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22.4.7 Python Modules

We currently package Python 2 and Python 3, under the Scheme variable names python-2 and python as explained in Version Numbers. To avoid confusion and naming clashes with other programming languages, it seems desirable that the name of a package for a Python module contains the word python.

Some modules are compatible with only one version of Python, others with both. If the package Foo is compiled with Python 3, we name it python-foo. If it is compiled with Python 2, we name it python2-foo. Packages should be added when they are necessary; we don’t add Python 2 variants of the package unless we are going to use them.

If a project already contains the word python, we drop this; for instance, the module python-dateutil is packaged under the names python-dateutil and python2-dateutil. If the project name starts with py (e.g. pytz), we keep it and prefix it as described above.

Note: Currently there are two different build systems for Python packages in Guix: python-build-system and pyproject-build-system. For the longest time, Python packages were built from an informally specified file. That worked amazingly well, considering Python’s success, but was difficult to build tooling around. As a result, a host of alternative build systems emerged and the community eventually settled on a formal standard for specifying build requirements. pyproject-build-system is Guix’s implementation of this standard. It is considered “experimental” in that it does not yet support all the various PEP-517 build backends, but you are encouraged to try it for new Python packages and report any problems. It will eventually be deprecated and merged into python-build-system. Specifying Dependencies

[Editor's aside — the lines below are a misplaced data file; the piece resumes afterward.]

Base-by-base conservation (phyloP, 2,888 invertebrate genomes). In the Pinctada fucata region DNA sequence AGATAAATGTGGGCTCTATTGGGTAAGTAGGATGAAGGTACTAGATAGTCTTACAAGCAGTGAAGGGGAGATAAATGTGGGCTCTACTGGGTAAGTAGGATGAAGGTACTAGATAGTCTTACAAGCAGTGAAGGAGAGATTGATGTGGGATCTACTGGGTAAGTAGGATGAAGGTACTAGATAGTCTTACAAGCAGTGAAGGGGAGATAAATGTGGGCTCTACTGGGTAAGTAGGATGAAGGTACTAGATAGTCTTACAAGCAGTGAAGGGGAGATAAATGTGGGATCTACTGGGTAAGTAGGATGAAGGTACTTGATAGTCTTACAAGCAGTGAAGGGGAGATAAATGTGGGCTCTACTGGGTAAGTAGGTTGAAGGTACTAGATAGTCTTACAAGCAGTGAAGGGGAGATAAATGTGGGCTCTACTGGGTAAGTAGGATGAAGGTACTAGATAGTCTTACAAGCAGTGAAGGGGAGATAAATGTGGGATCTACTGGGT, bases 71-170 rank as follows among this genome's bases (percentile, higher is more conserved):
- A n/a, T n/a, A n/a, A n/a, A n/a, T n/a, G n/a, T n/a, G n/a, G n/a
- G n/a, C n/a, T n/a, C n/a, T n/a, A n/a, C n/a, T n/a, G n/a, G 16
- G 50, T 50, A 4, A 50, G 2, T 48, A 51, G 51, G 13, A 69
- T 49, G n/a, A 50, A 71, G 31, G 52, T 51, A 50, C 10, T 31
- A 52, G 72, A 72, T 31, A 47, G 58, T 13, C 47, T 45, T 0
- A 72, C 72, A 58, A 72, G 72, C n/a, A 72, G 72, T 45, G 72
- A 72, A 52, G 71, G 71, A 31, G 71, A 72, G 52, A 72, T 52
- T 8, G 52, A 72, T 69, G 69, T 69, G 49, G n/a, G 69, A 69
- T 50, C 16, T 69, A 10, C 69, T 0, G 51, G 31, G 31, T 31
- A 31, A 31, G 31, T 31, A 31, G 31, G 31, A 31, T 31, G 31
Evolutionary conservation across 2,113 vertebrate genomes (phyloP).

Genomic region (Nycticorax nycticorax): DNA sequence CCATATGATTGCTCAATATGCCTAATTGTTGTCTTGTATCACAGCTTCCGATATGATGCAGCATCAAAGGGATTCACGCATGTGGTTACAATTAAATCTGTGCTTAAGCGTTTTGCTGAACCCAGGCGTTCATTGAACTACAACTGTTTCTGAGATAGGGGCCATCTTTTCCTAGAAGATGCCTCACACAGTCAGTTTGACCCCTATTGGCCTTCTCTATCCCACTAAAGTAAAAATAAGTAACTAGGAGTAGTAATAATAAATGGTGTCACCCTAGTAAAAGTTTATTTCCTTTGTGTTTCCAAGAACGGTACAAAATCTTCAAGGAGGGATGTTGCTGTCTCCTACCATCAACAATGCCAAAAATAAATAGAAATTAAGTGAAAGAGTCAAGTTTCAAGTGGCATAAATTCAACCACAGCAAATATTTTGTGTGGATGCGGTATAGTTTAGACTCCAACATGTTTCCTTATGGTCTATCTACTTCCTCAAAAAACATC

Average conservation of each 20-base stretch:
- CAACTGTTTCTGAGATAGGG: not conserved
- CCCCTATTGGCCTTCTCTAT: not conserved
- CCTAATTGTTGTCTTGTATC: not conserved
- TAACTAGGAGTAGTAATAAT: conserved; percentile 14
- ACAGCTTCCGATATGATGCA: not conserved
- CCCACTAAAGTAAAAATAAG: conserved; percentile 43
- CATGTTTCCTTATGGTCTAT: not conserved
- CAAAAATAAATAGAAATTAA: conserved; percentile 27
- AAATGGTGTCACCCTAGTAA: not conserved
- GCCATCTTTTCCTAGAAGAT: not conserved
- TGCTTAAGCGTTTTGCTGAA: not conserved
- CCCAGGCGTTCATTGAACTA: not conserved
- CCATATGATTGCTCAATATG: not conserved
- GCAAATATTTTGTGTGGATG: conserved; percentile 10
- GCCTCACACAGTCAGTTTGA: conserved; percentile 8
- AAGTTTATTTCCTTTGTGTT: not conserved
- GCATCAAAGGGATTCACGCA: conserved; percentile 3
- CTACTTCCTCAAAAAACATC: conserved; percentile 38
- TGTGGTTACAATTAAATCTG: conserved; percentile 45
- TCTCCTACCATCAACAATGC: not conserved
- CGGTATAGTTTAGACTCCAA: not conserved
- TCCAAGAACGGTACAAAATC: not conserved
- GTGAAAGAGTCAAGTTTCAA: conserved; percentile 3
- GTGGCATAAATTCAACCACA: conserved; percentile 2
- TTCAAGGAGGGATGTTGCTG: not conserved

Dependency information for Python packages is usually available in the package source tree, with varying degrees of accuracy: in the pyproject.toml file, the file, in requirements.txt, or in tox.ini (the latter mostly for test dependencies).

Your mission, when writing a recipe for a Python package, is to map these dependencies to the appropriate type of “input” (see inputs). Although the pypi importer normally does a good job (see Invoking guix import), you may want to check the following check list to determine which dependency goes where.

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